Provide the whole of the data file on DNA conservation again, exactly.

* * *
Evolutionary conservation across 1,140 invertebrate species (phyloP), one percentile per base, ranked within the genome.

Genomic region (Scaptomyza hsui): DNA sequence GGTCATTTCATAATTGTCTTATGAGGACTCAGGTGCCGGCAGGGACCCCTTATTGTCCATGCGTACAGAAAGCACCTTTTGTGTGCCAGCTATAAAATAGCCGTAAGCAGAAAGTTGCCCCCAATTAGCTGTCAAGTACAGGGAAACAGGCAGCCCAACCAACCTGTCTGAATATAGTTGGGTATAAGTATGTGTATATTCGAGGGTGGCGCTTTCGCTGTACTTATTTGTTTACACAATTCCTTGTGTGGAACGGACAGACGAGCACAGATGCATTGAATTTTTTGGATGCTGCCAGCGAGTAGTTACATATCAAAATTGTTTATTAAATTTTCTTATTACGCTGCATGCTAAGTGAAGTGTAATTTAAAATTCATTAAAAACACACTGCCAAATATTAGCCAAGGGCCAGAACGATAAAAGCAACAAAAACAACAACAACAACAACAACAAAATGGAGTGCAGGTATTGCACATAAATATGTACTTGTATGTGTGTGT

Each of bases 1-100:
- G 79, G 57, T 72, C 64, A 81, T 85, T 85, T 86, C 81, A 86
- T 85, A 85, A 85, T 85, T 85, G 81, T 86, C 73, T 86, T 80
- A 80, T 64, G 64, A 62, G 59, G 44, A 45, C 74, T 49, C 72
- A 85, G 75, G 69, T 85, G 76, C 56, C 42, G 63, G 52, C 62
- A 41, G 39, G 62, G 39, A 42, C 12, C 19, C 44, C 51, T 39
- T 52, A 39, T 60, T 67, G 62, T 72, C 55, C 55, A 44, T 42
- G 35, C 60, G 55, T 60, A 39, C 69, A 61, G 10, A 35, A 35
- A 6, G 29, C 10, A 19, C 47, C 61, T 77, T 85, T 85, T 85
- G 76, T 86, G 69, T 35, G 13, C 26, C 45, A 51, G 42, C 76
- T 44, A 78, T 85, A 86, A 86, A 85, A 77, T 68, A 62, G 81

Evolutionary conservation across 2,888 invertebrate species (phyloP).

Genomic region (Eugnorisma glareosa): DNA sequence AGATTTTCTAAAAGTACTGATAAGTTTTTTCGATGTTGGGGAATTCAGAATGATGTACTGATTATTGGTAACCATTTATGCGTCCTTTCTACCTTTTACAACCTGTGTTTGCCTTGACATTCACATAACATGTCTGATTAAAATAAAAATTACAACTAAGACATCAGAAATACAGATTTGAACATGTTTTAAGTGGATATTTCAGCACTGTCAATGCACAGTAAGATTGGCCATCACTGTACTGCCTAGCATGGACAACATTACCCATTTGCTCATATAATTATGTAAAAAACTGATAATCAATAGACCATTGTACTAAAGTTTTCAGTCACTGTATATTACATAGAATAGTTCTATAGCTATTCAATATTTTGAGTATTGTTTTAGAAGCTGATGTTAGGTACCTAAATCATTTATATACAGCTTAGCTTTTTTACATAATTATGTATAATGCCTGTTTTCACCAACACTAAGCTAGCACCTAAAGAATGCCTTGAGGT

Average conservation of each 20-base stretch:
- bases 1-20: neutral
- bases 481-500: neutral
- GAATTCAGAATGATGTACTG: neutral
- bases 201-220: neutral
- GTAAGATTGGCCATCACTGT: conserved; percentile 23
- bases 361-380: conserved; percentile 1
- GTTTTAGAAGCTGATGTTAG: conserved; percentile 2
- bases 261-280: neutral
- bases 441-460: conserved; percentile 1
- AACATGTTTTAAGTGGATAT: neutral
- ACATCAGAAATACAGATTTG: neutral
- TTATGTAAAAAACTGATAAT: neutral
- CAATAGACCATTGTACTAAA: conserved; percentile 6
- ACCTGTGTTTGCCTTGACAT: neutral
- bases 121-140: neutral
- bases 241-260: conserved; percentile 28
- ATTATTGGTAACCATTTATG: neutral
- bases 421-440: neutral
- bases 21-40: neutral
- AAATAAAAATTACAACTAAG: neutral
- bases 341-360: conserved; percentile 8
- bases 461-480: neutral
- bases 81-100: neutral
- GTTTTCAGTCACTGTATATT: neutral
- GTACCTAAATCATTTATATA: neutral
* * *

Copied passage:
Evolutionary conservation across 1,140 invertebrate species (phyloP), one percentile per base, ranked within the genome.

Genomic region (Scaptomyza hsui): DNA sequence GGTCATTTCATAATTGTCTTATGAGGACTCAGGTGCCGGCAGGGACCCCTTATTGTCCATGCGTACAGAAAGCACCTTTTGTGTGCCAGCTATAAAATAGCCGTAAGCAGAAAGTTGCCCCCAATTAGCTGTCAAGTACAGGGAAACAGGCAGCCCAACCAACCTGTCTGAATATAGTTGGGTATAAGTATGTGTATATTCGAGGGTGGCGCTTTCGCTGTACTTATTTGTTTACACAATTCCTTGTGTGGAACGGACAGACGAGCACAGATGCATTGAATTTTTTGGATGCTGCCAGCGAGTAGTTACATATCAAAATTGTTTATTAAATTTTCTTATTACGCTGCATGCTAAGTGAAGTGTAATTTAAAATTCATTAAAAACACACTGCCAAATATTAGCCAAGGGCCAGAACGATAAAAGCAACAAAAACAACAACAACAACAACAACAAAATGGAGTGCAGGTATTGCACATAAATATGTACTTGTATGTGTGTGT

Each of bases 1-100:
- G 79, G 57, T 72, C 64, A 81, T 85, T 85, T 86, C 81, A 86
- T 85, A 85, A 85, T 85, T 85, G 81, T 86, C 73, T 86, T 80
- A 80, T 64, G 64, A 62, G 59, G 44, A 45, C 74, T 49, C 72
- A 85, G 75, G 69, T 85, G 76, C 56, C 42, G 63, G 52, C 62
- A 41, G 39, G 62, G 39, A 42, C 12, C 19, C 44, C 51, T 39
- T 52, A 39, T 60, T 67, G 62, T 72, C 55, C 55, A 44, T 42
- G 35, C 60, G 55, T 60, A 39, C 69, A 61, G 10, A 35, A 35
- A 6, G 29, C 10, A 19, C 47, C 61, T 77, T 85, T 85, T 85
- G 76, T 86, G 69, T 35, G 13, C 26, C 45, A 51, G 42, C 76
- T 44, A 78, T 85, A 86, A 86, A 85, A 77, T 68, A 62, G 81

Evolutionary conservation across 2,888 invertebrate species (phyloP).

Genomic region (Eugnorisma glareosa): DNA sequence AGATTTTCTAAAAGTACTGATAAGTTTTTTCGATGTTGGGGAATTCAGAATGATGTACTGATTATTGGTAACCATTTATGCGTCCTTTCTACCTTTTACAACCTGTGTTTGCCTTGACATTCACATAACATGTCTGATTAAAATAAAAATTACAACTAAGACATCAGAAATACAGATTTGAACATGTTTTAAGTGGATATTTCAGCACTGTCAATGCACAGTAAGATTGGCCATCACTGTACTGCCTAGCATGGACAACATTACCCATTTGCTCATATAATTATGTAAAAAACTGATAATCAATAGACCATTGTACTAAAGTTTTCAGTCACTGTATATTACATAGAATAGTTCTATAGCTATTCAATATTTTGAGTATTGTTTTAGAAGCTGATGTTAGGTACCTAAATCATTTATATACAGCTTAGCTTTTTTACATAATTATGTATAATGCCTGTTTTCACCAACACTAAGCTAGCACCTAAAGAATGCCTTGAGGT

Average conservation of each 20-base stretch:
- bases 1-20: neutral
- bases 481-500: neutral
- GAATTCAGAATGATGTACTG: neutral
- bases 201-220: neutral
- GTAAGATTGGCCATCACTGT: conserved; percentile 23
- bases 361-380: conserved; percentile 1
- GTTTTAGAAGCTGATGTTAG: conserved; percentile 2
- bases 261-280: neutral
- bases 441-460: conserved; percentile 1
- AACATGTTTTAAGTGGATAT: neutral
- ACATCAGAAATACAGATTTG: neutral
- TTATGTAAAAAACTGATAAT: neutral
- CAATAGACCATTGTACTAAA: conserved; percentile 6
- ACCTGTGTTTGCCTTGACAT: neutral
- bases 121-140: neutral
- bases 241-260: conserved; percentile 28
- ATTATTGGTAACCATTTATG: neutral
- bases 421-440: neutral
- bases 21-40: neutral
- AAATAAAAATTACAACTAAG: neutral
- bases 341-360: conserved; percentile 8
- bases 461-480: neutral
- bases 81-100: neutral
- GTTTTCAGTCACTGTATATT: neutral
- GTACCTAAATCATTTATATA: neutral